A current Medicare review could limit incentive to providers who support the more than 3000 regional and rural residents accessing mental health tele-service, Call to Mind, since it was set up 12 months ago.
What started as a team of five psychologists treating patients via video link, has grown to include another 20 psychiatrists who provide bulk-billed sessions to patients with complex mental-health problems in under-resourced locations.
Director David Carmody said the service is available to clients in rural and regional areas around the country, however, the demand is highest from Orange to northern NSW, northern Victoria and Tasmania.
Our estimation is that at least half of patients referred to us would not be able to afford it at allDavid Carmody
Dr Carmody said in these regions there appeared to be both higher instances of mental health problems and reduced access to resources.
"It's often there are high-instances of social and economic disadvantage as well as limited early-intervention services," he said.
A Medicare Benefits Scheme task-force is currently considering whether psychology and psychiatry appointments should continue to be eligible for rebates.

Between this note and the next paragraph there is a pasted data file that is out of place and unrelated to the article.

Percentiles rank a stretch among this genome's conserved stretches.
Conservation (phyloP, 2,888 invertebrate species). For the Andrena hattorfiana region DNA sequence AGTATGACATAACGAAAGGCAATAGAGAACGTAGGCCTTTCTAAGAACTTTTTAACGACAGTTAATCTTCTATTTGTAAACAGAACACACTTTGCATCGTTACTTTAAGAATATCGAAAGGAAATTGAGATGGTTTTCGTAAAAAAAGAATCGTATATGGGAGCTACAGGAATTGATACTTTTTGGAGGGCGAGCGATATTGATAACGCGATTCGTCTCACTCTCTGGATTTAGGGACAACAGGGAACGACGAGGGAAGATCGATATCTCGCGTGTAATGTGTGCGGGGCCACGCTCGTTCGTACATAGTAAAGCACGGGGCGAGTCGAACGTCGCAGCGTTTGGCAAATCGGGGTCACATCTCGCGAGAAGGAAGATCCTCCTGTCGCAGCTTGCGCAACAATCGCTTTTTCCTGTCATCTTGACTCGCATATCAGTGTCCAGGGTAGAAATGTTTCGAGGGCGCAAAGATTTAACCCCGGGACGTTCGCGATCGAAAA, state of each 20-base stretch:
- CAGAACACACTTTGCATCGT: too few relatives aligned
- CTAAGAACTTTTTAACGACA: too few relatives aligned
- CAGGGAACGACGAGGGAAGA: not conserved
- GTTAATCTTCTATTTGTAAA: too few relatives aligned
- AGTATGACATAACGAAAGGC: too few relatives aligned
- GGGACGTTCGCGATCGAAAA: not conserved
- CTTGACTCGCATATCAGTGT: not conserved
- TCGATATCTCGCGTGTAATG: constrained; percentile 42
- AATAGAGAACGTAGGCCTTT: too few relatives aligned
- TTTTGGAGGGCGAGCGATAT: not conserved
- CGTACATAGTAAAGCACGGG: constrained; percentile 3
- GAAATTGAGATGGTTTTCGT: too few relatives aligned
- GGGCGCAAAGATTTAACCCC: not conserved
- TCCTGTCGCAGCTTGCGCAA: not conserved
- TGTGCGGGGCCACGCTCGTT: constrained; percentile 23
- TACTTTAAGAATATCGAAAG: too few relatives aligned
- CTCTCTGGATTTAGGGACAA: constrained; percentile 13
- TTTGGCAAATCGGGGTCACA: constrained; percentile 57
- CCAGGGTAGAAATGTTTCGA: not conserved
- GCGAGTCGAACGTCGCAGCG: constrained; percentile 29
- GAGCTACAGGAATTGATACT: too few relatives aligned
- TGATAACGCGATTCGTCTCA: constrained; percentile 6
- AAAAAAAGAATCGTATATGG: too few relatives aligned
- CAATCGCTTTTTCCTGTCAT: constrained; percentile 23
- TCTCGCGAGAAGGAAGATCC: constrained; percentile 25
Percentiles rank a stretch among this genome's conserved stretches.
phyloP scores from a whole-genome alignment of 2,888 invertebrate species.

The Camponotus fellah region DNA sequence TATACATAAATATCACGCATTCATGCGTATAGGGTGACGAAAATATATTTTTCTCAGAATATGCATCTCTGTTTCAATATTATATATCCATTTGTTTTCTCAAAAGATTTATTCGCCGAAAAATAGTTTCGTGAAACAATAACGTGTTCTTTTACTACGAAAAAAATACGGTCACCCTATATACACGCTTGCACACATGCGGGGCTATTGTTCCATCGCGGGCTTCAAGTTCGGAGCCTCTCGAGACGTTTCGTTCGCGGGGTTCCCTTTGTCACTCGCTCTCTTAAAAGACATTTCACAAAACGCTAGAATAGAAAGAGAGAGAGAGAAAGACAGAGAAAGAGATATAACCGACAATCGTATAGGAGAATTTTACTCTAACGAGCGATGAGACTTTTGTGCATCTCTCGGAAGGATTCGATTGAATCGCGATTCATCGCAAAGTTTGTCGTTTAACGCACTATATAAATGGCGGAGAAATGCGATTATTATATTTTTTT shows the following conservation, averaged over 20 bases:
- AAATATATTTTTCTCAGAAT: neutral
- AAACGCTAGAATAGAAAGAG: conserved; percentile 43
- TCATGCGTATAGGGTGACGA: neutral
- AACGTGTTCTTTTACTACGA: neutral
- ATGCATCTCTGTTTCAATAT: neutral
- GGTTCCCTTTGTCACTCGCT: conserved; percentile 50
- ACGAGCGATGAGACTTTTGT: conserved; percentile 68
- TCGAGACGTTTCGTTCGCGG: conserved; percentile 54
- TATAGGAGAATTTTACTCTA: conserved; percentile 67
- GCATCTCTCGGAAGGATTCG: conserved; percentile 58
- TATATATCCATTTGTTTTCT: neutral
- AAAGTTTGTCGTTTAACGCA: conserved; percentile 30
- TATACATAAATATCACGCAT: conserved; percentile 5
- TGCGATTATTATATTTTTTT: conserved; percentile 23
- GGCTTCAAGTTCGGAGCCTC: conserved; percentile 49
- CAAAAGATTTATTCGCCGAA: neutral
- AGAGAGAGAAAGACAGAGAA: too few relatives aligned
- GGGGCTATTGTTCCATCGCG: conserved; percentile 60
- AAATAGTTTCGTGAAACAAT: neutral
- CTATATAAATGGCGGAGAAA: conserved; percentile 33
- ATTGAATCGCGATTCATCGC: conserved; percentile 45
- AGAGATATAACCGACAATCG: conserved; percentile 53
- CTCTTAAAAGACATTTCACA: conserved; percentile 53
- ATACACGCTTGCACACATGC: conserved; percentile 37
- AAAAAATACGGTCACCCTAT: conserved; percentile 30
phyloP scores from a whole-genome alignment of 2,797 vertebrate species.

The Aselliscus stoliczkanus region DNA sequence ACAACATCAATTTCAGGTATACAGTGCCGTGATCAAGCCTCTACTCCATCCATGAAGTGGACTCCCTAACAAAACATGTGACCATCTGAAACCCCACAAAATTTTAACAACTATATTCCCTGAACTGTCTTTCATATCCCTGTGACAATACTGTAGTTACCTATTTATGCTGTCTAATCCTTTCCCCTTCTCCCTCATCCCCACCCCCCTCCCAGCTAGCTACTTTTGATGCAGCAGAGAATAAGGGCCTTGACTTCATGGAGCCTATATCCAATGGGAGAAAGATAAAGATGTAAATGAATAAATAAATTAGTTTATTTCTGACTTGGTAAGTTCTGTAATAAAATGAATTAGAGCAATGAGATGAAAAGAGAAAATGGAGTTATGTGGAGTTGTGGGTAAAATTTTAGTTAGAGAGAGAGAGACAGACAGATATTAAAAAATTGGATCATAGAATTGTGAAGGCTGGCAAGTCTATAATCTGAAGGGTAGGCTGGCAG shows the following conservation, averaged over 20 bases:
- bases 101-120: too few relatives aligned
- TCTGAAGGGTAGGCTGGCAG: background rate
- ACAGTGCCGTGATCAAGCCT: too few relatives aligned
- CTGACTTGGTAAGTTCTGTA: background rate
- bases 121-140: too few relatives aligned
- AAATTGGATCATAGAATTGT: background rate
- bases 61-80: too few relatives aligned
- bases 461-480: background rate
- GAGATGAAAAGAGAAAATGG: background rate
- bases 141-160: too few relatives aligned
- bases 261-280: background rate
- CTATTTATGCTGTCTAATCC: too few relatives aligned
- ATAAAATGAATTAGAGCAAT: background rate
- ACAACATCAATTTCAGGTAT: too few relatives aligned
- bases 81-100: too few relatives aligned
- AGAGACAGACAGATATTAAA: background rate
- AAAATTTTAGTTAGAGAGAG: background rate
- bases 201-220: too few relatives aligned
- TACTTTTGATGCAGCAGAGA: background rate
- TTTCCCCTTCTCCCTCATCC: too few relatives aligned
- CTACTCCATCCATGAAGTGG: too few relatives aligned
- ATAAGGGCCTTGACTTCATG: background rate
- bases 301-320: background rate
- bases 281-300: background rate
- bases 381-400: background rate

The taskforce is examining recommendations put forward by three separate health-service committees, before presenting its recommendations to the Department of Health.
Dr Carmody said removing the rebate would disincentive providing remote support and increase the cost to patients, with therapy sessions sometimes surpassing the several hundred dollar mark.
"Our estimation is that at least half of patients referred to us would not be able to afford it at all," he said.
To access Call To Mind, general practitioners refer patients with moderate to severe mental-health symptoms to video link with a psychologist or psychiatrist.
During the session, which sometimes includes the GP, the specialist will help devise a plan to manage the patients mental health, the psychologist or psychiatrist will follow up with the patient in a second session weeks later to see how they're tracking along.
Dr Carmody said mental health is one of the main reasons people go to see a GP and the service they provide is crucial to improving outcomes in regional communities.
He said having remote support from psychologists and psychiatrists can bolster their effectiveness, particularly when treating the 'missing middle', the group too unwell to be managed through doctors' visits but not sick enough for hospital.
Dr Carmody said the organisation hopes the service not only improves outcomes for patients, but helps retain doctors outside of metropolitan areas by reducing the pressure on them.
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